the buggy.

But whereas Mrs. Atterson showed anger, Hiram went back to work in the field with a much deeper feeling racking his mind. If the option was all right-and of course it must be-this would settle their occupancy of the farm.

Of course he could not hold Mrs. Atterson to her contract. She could not help the situation that had now arisen.

His Spring's work had gone for nothing. Sixteen hundred dollars, even in cash, would not be any great sum for the old lady. And she had burdened herself with the support of Sister-and with Old Lem Camp, too!

"Surely, I can't be a burden on her. I'll have to hustle around and find another job. I wonder if Mr. Bronson would take me on now?"

But he knew that the Westerner already had a man who suited him, since Hiram had refused the chance Bronson offered. And, then, Lettie had shown that she felt he had not appreciated their offer. Perhaps her father felt the same way.

Besides, Hiram had a secret wish not to put himself under obligation to the Bronsons. This feeling may have sprung from a foolish source; nevertheless it was strong with the young farmer.

It looked very much to him as though this sudden turn of circumstances was "a facer". If Mrs. Atterson had to sell the farm he was likely to be thrown on his own resources again.

For his own selfish sake Hiram was worried, too. After all, he would be unable to "make good" and to show people that he could make the old, run-down farm pay a profit to its owner.

But Hiram Strong couldn't believe it.

The more he milled over the thing in his mind, the less he understood why Uncle Jeptha, who was of acute mind right up to the hour of his death, so all the neighbors said, should have neglected to speak about the option he had given Pepper on the farm.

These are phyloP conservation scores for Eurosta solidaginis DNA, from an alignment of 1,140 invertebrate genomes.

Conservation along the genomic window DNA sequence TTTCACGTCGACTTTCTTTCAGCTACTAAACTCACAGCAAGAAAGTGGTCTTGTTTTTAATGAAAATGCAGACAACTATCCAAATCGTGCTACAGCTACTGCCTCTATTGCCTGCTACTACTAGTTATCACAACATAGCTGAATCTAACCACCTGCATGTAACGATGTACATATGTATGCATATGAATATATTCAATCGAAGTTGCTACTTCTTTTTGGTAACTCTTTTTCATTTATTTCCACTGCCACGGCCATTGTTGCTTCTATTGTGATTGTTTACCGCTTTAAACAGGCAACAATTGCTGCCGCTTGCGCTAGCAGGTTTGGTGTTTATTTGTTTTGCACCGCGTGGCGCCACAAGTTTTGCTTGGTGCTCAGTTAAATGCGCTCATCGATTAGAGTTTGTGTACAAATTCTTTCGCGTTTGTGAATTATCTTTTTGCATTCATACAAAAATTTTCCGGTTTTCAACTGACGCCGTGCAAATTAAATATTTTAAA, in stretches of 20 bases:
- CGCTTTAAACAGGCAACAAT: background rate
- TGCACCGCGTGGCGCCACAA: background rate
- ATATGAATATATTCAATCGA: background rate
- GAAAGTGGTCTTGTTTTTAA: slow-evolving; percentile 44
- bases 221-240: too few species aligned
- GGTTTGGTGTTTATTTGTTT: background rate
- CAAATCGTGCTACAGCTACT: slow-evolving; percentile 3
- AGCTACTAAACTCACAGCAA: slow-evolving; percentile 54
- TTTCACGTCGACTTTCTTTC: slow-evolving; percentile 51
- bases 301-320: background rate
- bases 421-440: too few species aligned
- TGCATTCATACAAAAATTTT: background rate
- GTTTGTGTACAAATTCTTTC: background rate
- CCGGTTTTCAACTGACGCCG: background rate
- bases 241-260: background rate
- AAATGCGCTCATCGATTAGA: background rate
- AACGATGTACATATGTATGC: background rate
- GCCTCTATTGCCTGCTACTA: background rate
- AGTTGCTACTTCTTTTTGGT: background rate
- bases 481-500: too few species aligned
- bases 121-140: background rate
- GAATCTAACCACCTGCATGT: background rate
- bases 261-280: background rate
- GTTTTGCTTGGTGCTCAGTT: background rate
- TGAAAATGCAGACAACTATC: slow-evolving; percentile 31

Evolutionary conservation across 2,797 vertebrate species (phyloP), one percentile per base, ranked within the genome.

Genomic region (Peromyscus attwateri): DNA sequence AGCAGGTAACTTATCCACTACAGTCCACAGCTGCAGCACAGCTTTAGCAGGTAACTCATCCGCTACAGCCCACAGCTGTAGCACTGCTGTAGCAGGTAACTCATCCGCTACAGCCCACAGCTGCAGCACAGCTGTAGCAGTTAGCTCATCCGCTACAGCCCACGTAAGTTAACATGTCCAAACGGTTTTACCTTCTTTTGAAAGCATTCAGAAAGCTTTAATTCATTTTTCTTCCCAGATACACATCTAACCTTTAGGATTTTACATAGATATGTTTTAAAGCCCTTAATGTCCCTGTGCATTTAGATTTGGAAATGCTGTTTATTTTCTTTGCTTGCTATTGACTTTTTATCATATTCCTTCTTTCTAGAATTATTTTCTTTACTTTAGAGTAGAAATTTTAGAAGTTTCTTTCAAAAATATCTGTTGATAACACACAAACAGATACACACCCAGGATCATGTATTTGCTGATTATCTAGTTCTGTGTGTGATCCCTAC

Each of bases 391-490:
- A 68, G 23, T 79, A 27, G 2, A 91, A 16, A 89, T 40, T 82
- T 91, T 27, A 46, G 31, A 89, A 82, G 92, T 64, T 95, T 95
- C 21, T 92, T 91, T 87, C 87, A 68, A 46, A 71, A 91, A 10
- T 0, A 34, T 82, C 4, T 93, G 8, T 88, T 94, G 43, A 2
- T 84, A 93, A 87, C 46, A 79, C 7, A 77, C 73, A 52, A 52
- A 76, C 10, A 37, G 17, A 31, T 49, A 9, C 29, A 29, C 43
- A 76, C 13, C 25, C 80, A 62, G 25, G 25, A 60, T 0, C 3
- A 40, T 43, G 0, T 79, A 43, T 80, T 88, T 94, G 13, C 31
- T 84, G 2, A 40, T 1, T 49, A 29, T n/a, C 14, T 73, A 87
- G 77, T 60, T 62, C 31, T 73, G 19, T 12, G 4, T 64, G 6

And here they were, right in the middle of the Spring work, with crops in the ground and-as Mrs. Atterson agreed-it would be too late to go hunting a farm for this present season.

But Hiram kept to work. He had Sister and Old Lem Camp out in the garden, hand-weeding and thinning the carrots, onions, and other tender plants. That Saturday he went through the entire garden-that part already planted-with either the horse cultivator, or his wheel-hoe.

In planting parsnips, carrots, and other slow-germinating seeds, he had mixed a few radish seed in the seeding machine; these sprang up quickly and defined the rows, so that the space between rows could be cultivated before the other plants had scarcely broke the surface of the soil.

Now these radish were beginning to be big enough to pull. Hiram brought in a few bunches for their dinner on Saturday-the first fruits of the garden.

"Now, I dunno why it is," said Mrs. Atterson, complacently, after setting her teeth in the first radish and relishing its crispness, "but this seems a whole lot better than the radishes we used to buy in Crawberry. I 'spect what's your very own always seems better than other folks's," and she sighed and shook her head.

She was thinking of the thing she had to face on Monday. Hiram hated to see them all so downhearted. Sister's eyes were red from weeping; Old Lem Camp sat at the table, muttering and playing with his food again instead of eating.

But Hiram felt as though he could not give up to the disaster that had come to them. The thought that-in some way-Pepper was taking an unfair advantage of Mother Atterson knocked continually at the door of his mind.

He went over, to himself, all that had passed in the kitchen the day before when the real estate man had come to speak with Mrs. Atterson. How had Pepper spoken about the option? Hadn't there been some hesitancy in the fellow's manner-in his speech, indeed? Just what had Pepper said? Hiram concentrated his mind upon this one thing. What had the man said?

"The option had-er-one year to run."

Those were the fellow's very words. He hesitated before he pronounced the length of time. And he was not a man who, in speaking, had any stammering of tongue.

Why had he hesitated? Why should it trouble him to state the time limit of the option?

Was it because he was speaking a falsehood?

The thought stung Hiram like a thorn in the flesh. He put away the tool with which he was working, slipped on a coat, and started for Henry Pollock's house, which lay not more than half a mile from the Atterson farm, across the fields.